Developing our bodies’ strength, grace, power, and endurance contributes greatly to our sense of confidence and well-being. Tying that development so closely to sex appeal strikes me as promoting the idea that our sexuality is our greatest asset.
An astute commentator on Sam’s Facebook post about this makes this excellent point:
What bugs me about the exercise fad is that it reinforces the virgin-whore dichotomy by denigrating actual dancers-for-money (wives and children are supposed to do it for a: their self-esteem/body image and b: their current or future hetero hubbies/boyfriends — but certainly never consider it the well-paying and very safe job that it can be).
I would shout out “sing it, sister,” but the commentator was a man!
Now I can already hear people saying that at least where pole dancing is concerned, it takes the strength of an athlete and the grace of a dancer to do it well. Pole dancers who do it well are truly impressive in their skills. Caitlin, from Fit and Feminist went pole dancing and amazed herself with what she learned she could do. I have the utmost respect for Caitlin and I believe that she and lots of women can discover that they are strong through pole dancing. But I also notice that (unless she’s under-reporting) Caitlin has not turned to pole dancing as a regular feature of her athletic life.
The fact is, there are other ways to empower ourselves. And as women we do well to focus on activities that (even if media and culture manages to sexualize them) do not have sexuality at their core. There are lots of other ways for women to get strong and, more importantly, for women to BE strong.
And as Sam pointed out to me when we were chatting about this later over email, there are also lots of ways to be sexy that don’t necessarily have to do with appealing to men. But these instructional DVDs and pole dancing classes aren’t usually packaged to promote alternative, non-heterosexist ideals of sexuality or sexiness. Being eye candy for men hardly presents us with a robust account of women’s sexual agency.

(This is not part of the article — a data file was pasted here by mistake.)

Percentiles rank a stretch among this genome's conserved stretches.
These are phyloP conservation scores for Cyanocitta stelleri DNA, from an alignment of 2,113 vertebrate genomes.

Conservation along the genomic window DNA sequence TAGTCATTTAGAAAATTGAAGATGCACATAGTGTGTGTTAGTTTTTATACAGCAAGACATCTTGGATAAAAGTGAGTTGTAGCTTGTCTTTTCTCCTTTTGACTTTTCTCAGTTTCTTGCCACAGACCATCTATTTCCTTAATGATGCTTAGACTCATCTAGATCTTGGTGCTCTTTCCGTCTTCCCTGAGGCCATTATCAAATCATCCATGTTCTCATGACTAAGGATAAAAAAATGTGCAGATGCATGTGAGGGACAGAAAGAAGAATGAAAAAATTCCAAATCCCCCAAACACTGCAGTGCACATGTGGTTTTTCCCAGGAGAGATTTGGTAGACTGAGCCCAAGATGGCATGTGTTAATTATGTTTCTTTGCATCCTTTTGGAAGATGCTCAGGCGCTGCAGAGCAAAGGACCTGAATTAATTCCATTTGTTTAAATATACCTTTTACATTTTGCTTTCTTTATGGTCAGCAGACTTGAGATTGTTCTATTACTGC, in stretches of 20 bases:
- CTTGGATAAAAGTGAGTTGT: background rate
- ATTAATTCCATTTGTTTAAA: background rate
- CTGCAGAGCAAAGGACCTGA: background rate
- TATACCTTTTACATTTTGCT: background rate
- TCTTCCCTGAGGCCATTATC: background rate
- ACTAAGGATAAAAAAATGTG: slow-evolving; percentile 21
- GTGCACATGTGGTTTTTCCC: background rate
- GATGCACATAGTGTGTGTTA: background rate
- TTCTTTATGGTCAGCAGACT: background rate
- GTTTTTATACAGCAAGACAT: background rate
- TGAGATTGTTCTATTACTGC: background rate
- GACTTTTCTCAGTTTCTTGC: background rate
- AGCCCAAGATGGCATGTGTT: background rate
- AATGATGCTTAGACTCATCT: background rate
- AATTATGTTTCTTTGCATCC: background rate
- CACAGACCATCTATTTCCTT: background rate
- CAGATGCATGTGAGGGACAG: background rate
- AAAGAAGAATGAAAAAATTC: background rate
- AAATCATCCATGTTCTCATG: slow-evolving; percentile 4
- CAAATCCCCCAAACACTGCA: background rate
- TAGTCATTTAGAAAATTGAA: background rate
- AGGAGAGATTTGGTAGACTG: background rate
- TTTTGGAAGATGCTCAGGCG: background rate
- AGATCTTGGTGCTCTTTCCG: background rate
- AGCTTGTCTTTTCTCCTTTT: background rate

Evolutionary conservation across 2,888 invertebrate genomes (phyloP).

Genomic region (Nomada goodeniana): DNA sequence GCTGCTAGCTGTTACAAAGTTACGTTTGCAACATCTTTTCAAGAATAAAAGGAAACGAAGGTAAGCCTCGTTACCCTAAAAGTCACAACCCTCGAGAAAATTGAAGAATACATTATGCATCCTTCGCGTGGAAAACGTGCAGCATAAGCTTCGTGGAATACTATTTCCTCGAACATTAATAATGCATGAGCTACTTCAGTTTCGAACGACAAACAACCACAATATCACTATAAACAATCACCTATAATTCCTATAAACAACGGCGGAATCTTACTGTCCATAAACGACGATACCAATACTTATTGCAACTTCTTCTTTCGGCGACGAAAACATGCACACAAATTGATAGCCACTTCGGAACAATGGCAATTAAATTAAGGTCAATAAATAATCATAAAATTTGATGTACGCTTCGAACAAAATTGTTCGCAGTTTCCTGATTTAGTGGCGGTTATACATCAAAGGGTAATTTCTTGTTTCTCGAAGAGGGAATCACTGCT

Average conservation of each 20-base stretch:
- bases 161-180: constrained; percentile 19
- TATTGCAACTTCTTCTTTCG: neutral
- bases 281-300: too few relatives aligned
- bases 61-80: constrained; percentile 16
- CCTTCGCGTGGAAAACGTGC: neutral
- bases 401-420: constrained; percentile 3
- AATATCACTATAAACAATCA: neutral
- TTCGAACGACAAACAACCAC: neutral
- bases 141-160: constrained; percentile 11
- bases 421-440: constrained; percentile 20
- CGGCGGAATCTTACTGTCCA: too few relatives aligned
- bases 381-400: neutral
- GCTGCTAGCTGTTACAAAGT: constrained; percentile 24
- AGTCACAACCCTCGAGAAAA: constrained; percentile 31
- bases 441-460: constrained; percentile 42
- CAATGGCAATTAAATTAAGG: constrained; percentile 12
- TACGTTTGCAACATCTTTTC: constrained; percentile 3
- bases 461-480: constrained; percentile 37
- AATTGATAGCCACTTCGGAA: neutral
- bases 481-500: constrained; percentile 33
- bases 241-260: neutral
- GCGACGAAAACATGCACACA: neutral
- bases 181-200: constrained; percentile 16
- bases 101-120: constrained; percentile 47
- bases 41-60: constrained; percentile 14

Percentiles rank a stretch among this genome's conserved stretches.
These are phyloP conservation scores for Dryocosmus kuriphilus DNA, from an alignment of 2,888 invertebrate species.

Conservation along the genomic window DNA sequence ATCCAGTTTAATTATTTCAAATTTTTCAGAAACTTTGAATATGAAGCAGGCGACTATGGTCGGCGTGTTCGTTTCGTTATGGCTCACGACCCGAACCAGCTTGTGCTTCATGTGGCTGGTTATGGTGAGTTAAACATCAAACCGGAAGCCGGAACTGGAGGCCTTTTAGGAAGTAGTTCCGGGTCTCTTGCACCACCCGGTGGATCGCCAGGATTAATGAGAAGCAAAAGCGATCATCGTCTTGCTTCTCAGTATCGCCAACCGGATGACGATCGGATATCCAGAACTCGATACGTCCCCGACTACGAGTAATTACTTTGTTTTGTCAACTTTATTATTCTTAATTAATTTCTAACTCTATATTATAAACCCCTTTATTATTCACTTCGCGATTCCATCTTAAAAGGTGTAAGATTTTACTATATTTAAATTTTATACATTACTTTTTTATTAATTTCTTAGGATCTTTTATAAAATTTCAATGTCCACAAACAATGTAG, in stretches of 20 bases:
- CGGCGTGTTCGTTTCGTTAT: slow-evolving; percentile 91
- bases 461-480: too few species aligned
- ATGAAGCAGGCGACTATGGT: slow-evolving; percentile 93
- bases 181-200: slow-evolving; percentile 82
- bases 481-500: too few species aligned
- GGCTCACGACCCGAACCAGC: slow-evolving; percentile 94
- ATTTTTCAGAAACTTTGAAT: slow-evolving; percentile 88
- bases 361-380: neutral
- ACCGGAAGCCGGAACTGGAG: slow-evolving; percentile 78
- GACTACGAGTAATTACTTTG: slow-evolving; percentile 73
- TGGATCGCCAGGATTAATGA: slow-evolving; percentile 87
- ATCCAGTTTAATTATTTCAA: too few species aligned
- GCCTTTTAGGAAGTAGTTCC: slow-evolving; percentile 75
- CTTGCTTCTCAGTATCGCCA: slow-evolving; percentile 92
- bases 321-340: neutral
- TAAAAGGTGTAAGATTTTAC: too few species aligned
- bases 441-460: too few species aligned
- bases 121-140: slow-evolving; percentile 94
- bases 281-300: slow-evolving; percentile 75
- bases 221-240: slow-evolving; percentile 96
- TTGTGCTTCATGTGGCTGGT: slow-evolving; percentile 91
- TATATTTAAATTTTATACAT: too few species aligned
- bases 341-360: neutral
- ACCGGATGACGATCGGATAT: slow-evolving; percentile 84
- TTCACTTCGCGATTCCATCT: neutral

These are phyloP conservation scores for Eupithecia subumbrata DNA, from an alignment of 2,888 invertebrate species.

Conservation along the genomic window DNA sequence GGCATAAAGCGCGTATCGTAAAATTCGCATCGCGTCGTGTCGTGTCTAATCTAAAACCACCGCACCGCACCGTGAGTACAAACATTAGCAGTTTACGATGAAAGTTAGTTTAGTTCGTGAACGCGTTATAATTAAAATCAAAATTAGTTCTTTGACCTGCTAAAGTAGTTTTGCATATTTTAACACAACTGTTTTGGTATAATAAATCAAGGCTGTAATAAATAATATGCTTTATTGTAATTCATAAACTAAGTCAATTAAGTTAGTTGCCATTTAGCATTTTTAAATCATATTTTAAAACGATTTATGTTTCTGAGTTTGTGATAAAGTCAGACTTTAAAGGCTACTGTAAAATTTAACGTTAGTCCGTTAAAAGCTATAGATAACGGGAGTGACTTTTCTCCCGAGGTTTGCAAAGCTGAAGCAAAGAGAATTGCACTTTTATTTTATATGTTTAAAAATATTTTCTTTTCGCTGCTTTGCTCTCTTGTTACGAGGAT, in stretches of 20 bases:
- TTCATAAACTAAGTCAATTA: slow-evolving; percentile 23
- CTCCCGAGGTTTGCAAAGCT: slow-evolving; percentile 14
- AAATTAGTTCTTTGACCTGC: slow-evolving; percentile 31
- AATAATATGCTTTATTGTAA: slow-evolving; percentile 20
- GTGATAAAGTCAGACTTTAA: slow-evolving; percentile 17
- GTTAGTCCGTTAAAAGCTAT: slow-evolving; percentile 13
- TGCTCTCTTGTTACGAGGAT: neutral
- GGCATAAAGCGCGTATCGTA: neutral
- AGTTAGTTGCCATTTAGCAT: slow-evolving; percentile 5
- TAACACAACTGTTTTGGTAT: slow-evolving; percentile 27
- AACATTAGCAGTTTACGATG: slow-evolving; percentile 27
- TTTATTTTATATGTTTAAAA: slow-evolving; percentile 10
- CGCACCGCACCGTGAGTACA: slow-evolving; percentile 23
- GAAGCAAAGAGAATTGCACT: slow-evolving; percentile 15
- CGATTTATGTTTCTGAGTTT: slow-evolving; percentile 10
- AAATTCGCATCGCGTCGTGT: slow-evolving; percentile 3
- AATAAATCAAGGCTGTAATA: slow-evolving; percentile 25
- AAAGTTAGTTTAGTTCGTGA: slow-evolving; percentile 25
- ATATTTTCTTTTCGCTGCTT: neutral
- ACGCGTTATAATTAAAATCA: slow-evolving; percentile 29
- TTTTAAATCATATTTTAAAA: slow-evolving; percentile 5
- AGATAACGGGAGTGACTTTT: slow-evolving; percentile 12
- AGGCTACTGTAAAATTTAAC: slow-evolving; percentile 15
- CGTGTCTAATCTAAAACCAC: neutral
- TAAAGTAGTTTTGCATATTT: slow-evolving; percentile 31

The most alarming thing I heard in Char’s talk was that there are pole dancing classes for little girls! And that sometimes mothers book pole dancing parties for their daughters’ sweet sixteen! And that there is even a pole dancing doll that is marketed for little girls.
Why is the targeting of little girls so much more disturbing than targeting what we think of as a more age-appropriate audience? I think it’s because it shines a spotlight on what we would like to deny, namely, that little girls are sex objects in training. But that should also help us see what is disturbing about this kind of focus for adult women, even as an account of what it means to be a sexual being, and certainly as an account of what it means to be physically strong and confident.
Sexy is good. But this trend in fitness mixes an already fraught endeavor (i.e. getting into “good shape”) with learning how to be sexy for your man (or generic men). So while it may be fun and can certainly be challenging, the cultural messaging about women’s sexuality is just not, in the scheme of things, all that empowering.
There’s a lot more to say about this topic. But right now my plane is boarding and I want to hit publish. So if there is more to say, please say it in the comments!